Even with the wind beneath the crane, Webster County’s Courthouse 106-year-old clocktower looks good from the bucket’s eye view

Messenger photo by Hans Madsen As one worker reaches out to inspect a small section, another takes careful notes as the pair, working from a crane basket, inspect the clock tower on the Webster County Courthouse Tuesday. They will be taking photographs, doing a 3-D scan and using a drone for other closeups during the week.

With the wind and snow whipping through downtown Fort Dodge, it’s not the best time to be high off the pavement in a crane basket.

But crews from Snyder & Associates, of Ankeny, were up Tuesday morning doing work on the Webster County Courthouse’s 106-year-old copper clock tower.

“The digital scans I believe are complete. Now they are doing structural integrity testing,” said Webster County Supervisor Mark Campbell.

The plan is for the crane crew to be here about a week, Campbell said, although they can’t do their work if the winds are too strong.

The crane is operated by McGough Inc., of Fort Dodge.

Engineers from Shuck-Britson, of Des Moines, part of the Snyder & Associates family, were hired by the county in September as part of a study to repair the courthouse’s iconic clock tower.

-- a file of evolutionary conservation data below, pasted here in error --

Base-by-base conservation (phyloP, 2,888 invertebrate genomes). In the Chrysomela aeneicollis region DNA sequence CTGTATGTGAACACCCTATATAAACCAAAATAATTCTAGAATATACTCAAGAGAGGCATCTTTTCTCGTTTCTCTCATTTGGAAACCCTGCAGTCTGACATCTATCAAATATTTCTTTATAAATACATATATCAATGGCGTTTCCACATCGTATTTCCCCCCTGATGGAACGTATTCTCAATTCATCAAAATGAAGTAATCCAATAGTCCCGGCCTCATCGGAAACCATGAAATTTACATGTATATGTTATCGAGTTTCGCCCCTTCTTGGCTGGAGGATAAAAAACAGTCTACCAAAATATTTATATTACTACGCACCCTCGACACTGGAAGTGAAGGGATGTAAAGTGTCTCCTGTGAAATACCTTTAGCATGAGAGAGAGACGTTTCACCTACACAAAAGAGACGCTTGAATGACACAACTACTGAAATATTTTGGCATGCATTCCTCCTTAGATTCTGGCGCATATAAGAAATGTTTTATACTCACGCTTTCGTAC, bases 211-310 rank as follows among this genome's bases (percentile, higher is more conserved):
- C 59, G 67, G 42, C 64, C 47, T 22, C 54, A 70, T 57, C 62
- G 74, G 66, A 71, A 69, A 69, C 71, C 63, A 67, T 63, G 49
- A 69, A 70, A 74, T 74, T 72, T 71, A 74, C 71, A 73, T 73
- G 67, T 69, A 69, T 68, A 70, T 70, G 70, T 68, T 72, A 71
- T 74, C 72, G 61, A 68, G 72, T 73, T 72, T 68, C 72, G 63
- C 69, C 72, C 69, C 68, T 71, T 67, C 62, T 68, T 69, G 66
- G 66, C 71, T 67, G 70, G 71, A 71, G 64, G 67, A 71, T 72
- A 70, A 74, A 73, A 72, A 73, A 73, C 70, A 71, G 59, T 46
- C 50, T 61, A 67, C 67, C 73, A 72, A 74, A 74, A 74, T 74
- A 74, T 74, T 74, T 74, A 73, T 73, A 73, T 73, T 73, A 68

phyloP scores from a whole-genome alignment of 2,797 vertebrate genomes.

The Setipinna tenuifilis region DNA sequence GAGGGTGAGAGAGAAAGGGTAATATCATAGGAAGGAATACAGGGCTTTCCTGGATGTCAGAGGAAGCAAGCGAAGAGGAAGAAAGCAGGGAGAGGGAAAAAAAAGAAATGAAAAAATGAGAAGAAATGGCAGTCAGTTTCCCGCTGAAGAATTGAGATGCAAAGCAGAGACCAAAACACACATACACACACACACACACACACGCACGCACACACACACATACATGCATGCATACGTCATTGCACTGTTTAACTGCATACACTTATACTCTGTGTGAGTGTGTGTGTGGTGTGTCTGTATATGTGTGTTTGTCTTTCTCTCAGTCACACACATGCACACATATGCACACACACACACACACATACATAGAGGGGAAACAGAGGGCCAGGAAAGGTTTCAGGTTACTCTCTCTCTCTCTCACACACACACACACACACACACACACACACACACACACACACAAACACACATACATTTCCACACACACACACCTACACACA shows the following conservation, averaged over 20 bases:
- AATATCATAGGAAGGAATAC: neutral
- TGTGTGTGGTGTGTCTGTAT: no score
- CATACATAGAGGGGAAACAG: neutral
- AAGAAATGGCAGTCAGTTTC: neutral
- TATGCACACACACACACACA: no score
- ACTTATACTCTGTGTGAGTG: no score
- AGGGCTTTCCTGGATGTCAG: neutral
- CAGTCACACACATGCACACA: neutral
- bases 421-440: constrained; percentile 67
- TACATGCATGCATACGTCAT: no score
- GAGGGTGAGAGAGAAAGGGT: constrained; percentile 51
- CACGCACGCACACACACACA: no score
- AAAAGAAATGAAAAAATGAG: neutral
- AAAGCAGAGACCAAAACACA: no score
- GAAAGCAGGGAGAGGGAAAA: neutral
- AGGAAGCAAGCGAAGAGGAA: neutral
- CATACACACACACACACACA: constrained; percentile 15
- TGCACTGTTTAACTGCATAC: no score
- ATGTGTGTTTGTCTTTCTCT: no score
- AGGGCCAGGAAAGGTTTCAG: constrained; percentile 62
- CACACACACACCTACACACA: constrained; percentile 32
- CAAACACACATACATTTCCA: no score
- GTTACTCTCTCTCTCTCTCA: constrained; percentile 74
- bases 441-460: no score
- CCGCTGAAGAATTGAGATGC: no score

The plan included use of a 3-D scanner, using the crane to obtain measurements and details of the copper dome, and images taken with a drone.

As a historic building, the county needs to repair the damage to the clock tower when it is damaged, Supervisor Merrill Leffler said in September.

“The courthouse, being over 100 years old, has normal wear and tear from Mother Nature,” Supervisor Nick Carlson previously said. “We’re going to do a study to see what we can do before it becomes a safety issue.”

Shuck-Britson was also hired at that meeting to examine the skylight in the county’s bank building on First Avenue South which needs repair.

The clock’s inner workings were most recently replaced in 2016. A new controller was installed, the gears replaced, and workers also installed new hands for the clocks and replaced two of the four clock faces.